How to Beat the Bloats

Thursday, December 29, 2016
How to Beat the Bloats

Dear Coach,


I am in my early thirties and lately I’ve noticed an increasing problem with water retention in my body. I feel bloated all the time! I would rather not take medication to address the issue, and so I was wondering if exercising could help me drain this excess fluid out of my system. If exercising does help, what types of exercises or what kind of workout should I do to combat this issue?



B. Yammine

Dear B. Yammine,


Water retention can be quite annoying. Understanding its causes can help you take the appropriate measures to avoid it, or at least minimize the bloated feeling you mentioned. Apart from the monthly premenstrual syndrome, most often the cause of water retention is related to salty and processed foods which are high in sodium. Sometimes, the cause of retaining excess water is due to hormonal ups and downs, in which case you need to consult your doctor since exercising alone would not solve the problem.


However, exercising can certainly help you drain some of the retained fluid out of your body, and if you exercise regularly, you can keep the water retention level down to a minimum. You need to exercise on a regular basis, especially via cardiovascular training (running, cycling…), to flush out the water and salt through sweating, heightened respiration, and increased urine flow.


Exercising for 45 to 60 minutes three times a week can widen your blood vessels, increasing the amount of fluid that goes to your kidneys to be excreted, thus, allowing the body to get rid of the excess water more efficiently. Exercising the calves can also help. Contracting the calf muscles can constrict the veins and push the blood back to the heart and upper body, consequently promoting better blood circulation. Lying down with the feet raised up has similar effect; it enables the fluid collected in the legs to circulate throughout the body and head to the kidneys for excretion.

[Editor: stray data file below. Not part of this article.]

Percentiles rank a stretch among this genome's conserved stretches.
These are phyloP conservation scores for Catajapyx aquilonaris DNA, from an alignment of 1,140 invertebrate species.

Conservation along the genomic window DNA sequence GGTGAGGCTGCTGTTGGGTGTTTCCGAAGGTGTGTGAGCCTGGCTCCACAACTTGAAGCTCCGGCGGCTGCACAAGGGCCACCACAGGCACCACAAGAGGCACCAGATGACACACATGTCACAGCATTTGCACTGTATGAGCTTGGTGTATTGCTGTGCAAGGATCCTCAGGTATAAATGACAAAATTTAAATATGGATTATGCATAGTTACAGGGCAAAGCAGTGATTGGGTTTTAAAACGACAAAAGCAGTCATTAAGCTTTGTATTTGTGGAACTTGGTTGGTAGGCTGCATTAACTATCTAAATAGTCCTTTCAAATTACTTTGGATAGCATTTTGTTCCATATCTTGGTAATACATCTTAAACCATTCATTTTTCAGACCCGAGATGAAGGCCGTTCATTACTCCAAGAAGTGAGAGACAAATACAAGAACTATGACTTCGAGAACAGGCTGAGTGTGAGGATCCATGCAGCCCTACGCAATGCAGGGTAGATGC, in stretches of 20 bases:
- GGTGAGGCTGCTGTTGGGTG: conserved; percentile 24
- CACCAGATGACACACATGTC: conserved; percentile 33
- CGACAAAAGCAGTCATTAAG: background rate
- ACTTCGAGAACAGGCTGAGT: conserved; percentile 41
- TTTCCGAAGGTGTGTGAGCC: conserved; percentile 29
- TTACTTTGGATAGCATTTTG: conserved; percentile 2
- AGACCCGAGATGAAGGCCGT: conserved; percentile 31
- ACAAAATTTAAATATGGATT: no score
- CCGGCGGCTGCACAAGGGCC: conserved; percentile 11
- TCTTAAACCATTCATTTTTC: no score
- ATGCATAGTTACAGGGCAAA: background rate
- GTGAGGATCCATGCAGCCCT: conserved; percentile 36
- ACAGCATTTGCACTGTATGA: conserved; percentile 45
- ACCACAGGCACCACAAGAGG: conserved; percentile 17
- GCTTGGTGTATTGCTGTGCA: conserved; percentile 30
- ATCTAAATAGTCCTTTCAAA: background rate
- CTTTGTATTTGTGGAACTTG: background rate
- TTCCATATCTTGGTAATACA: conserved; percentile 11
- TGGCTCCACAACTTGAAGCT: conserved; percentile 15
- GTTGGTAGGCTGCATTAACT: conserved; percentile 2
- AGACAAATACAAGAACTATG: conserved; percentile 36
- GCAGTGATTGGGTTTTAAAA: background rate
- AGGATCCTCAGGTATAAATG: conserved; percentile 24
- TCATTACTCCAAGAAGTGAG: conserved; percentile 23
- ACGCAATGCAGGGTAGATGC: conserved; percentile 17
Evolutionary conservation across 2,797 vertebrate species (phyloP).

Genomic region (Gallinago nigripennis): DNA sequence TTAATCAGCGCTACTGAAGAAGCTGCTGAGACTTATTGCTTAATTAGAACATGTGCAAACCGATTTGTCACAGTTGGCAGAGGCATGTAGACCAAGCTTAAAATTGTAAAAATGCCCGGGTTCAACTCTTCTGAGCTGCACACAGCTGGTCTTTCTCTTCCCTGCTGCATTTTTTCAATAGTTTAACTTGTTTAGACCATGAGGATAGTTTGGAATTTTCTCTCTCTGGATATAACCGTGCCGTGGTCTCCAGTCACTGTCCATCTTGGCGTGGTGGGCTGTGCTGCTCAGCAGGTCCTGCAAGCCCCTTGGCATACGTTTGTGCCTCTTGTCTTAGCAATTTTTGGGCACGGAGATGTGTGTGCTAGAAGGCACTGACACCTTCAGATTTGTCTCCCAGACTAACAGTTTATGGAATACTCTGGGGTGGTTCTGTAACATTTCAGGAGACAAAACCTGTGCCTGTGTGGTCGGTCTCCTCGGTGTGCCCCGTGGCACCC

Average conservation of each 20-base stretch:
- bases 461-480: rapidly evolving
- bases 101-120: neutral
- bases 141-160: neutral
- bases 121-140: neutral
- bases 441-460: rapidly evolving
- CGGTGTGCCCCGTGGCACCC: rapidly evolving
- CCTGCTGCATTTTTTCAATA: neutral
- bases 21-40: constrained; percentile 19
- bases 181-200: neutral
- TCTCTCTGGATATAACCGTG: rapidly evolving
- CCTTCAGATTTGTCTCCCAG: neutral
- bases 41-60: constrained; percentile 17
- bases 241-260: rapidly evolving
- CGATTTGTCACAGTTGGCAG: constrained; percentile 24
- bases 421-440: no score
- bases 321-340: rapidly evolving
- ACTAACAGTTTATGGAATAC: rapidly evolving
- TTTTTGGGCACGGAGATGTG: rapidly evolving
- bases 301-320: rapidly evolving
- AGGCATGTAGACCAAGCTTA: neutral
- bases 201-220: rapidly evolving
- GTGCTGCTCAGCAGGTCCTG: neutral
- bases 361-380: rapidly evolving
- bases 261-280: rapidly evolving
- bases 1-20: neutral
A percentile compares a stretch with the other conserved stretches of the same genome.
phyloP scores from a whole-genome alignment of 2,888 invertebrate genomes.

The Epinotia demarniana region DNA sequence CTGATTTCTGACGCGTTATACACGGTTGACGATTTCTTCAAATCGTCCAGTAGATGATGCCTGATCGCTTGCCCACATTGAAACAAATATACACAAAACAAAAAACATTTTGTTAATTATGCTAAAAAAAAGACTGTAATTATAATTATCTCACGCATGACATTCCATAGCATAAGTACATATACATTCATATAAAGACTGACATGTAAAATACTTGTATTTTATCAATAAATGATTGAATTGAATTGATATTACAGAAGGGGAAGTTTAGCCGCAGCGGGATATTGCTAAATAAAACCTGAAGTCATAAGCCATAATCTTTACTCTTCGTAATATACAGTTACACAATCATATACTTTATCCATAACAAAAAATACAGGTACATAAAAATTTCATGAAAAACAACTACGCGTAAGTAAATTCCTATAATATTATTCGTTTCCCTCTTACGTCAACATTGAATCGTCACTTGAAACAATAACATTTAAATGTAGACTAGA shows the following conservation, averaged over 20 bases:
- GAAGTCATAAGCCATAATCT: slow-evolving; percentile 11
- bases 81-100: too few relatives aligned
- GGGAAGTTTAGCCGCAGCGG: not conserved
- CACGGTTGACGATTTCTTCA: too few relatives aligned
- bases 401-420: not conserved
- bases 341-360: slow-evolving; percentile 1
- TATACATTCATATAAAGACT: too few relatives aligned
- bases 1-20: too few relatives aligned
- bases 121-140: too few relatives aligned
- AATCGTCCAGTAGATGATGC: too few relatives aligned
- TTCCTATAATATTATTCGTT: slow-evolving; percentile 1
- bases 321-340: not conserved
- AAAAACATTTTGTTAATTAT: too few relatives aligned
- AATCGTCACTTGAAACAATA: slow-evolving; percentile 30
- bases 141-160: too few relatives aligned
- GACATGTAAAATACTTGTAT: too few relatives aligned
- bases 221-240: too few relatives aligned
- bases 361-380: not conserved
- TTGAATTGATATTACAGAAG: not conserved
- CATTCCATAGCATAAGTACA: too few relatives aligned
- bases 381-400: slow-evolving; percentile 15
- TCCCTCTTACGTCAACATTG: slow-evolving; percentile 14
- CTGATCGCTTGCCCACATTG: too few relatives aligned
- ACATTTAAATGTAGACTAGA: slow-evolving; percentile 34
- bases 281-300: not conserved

Another remedy for your water retention problem is to exercise in deep water. By so doing, the pressure of the water forces the excess water out of the tissues and into the bladder. Exercising in the water should be done with moderate intensity, and the water temperature should be somewhere between 27 and 32degrees.


Some diet tips to avoid water retention would include eating small meals, sipping on herbal tea, and increasing fluid intake. Some foods and liquids have slight diuretic effects and can be beneficial when used in moderation. For example, a little lemon juice in your water will cause more frequent urination and stop water retention; a glass of cranberry juice daily may minimize your water retention as well. If all of the above fail, and if you suffer more than just a little water retention, you should see a physician for a thorough checkup because your problem may be serious and could require medication or medical treatment.


Best of luck

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